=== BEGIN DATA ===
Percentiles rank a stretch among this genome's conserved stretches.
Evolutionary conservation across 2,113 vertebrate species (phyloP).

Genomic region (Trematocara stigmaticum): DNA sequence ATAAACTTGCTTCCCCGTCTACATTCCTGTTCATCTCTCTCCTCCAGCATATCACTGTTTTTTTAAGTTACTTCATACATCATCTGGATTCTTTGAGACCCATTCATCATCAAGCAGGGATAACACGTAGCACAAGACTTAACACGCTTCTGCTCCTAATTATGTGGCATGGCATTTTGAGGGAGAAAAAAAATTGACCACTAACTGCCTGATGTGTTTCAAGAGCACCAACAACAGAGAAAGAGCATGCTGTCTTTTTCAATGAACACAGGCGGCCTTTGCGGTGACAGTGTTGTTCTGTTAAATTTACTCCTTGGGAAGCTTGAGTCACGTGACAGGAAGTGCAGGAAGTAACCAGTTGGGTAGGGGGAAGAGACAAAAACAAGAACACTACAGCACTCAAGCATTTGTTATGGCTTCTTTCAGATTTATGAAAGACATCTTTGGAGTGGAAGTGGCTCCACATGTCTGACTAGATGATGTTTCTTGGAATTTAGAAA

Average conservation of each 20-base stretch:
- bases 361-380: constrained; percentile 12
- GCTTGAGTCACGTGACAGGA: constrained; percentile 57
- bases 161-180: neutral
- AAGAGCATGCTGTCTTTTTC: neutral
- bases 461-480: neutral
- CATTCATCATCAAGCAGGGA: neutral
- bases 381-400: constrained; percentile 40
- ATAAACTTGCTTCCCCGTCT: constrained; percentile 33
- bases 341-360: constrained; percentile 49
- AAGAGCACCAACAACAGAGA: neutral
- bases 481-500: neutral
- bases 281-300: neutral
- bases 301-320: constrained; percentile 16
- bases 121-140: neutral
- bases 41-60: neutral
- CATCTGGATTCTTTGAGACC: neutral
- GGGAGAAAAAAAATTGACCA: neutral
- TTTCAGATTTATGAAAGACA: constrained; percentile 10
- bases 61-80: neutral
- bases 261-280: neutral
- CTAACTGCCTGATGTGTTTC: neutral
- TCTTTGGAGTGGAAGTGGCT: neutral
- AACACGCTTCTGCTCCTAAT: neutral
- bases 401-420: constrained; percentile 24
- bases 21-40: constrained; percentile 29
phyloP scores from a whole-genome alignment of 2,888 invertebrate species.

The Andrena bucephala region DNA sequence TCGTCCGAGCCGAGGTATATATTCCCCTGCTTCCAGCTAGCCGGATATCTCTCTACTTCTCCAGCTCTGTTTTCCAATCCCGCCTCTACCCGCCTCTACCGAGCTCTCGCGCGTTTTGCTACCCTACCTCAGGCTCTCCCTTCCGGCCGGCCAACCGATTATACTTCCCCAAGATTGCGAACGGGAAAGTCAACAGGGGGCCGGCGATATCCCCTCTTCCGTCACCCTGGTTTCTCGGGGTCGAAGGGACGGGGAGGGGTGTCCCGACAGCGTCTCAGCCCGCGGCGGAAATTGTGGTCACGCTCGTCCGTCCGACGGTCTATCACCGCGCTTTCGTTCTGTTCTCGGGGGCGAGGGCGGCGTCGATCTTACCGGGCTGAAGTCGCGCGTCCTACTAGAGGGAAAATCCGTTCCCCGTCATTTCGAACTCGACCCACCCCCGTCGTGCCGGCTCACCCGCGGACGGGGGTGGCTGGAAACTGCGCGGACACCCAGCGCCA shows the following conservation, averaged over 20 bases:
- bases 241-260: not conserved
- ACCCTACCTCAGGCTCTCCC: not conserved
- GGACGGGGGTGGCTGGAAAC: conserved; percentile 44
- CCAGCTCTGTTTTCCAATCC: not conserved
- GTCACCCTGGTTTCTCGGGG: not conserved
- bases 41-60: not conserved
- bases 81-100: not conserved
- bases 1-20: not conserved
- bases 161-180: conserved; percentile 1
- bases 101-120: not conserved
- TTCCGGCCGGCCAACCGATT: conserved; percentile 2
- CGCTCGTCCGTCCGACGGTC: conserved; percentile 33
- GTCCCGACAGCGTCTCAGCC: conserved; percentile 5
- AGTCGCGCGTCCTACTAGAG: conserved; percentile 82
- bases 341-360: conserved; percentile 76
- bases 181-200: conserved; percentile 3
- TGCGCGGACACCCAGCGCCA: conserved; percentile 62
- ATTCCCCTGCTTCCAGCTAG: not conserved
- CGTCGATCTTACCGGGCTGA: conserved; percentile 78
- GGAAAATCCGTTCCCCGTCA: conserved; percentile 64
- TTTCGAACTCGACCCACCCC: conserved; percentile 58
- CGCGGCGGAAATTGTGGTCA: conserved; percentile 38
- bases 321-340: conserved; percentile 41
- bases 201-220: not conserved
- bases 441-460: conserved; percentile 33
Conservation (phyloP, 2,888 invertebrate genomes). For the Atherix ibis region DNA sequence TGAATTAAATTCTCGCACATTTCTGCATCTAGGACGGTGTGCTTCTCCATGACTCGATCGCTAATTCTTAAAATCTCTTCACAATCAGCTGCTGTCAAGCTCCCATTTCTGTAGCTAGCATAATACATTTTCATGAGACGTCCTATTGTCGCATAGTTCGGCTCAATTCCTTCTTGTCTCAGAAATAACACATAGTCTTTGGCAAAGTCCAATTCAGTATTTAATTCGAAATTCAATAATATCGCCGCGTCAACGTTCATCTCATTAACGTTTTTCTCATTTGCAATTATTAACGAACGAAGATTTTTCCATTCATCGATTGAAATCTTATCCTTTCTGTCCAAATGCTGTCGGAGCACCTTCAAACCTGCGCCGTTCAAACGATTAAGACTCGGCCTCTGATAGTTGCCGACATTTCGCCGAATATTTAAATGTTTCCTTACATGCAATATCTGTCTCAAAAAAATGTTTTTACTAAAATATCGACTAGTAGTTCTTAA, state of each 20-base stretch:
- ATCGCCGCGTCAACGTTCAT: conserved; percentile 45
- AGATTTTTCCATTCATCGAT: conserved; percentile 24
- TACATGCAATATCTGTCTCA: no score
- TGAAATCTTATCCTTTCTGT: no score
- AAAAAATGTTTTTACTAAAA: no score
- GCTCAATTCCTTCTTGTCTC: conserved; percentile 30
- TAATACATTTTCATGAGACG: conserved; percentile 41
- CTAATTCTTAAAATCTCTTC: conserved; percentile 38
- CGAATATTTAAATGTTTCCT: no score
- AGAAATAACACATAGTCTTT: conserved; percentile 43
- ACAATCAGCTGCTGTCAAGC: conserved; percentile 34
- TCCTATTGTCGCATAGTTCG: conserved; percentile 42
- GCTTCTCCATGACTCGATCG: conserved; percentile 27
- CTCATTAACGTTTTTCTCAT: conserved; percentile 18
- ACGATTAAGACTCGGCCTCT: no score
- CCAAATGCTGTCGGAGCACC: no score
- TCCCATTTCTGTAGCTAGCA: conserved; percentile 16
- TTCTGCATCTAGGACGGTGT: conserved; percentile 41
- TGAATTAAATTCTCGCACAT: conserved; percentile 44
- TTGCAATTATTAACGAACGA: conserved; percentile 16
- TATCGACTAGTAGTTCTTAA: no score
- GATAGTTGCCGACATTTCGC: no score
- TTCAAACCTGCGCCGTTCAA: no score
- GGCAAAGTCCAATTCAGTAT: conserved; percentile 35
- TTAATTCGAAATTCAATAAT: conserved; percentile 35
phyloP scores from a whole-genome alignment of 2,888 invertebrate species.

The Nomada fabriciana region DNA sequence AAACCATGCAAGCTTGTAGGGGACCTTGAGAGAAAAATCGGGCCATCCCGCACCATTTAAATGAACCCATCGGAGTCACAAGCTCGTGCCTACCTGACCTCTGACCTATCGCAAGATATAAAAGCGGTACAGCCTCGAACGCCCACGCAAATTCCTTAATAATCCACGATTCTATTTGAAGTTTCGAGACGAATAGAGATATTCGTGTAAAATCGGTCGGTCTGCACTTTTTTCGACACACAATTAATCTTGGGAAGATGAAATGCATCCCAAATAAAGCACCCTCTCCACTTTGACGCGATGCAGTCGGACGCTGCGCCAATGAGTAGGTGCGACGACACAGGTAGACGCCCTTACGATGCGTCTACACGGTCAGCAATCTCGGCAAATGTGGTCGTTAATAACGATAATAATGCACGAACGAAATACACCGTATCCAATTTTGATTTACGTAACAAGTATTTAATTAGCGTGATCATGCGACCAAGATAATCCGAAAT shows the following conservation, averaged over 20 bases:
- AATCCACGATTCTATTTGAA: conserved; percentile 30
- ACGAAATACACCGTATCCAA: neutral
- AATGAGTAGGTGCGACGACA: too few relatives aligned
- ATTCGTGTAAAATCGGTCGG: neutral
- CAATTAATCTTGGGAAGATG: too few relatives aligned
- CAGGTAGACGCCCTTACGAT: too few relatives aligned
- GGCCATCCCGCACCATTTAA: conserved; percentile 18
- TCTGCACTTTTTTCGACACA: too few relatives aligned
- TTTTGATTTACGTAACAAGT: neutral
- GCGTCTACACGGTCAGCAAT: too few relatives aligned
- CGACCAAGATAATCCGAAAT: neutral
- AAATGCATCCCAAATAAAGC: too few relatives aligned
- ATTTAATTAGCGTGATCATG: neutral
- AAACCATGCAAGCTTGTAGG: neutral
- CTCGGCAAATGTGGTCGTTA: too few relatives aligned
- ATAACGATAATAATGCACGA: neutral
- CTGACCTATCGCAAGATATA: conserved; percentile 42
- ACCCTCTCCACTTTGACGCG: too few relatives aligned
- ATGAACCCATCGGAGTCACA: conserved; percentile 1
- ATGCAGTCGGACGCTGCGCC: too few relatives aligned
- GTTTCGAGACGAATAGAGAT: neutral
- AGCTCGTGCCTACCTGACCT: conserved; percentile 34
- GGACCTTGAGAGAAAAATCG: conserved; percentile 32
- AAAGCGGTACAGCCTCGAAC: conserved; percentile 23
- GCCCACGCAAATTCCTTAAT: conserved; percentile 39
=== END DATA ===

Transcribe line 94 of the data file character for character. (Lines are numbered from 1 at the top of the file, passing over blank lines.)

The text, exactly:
- GCGTCTACACGGTCAGCAAT: too few relatives aligned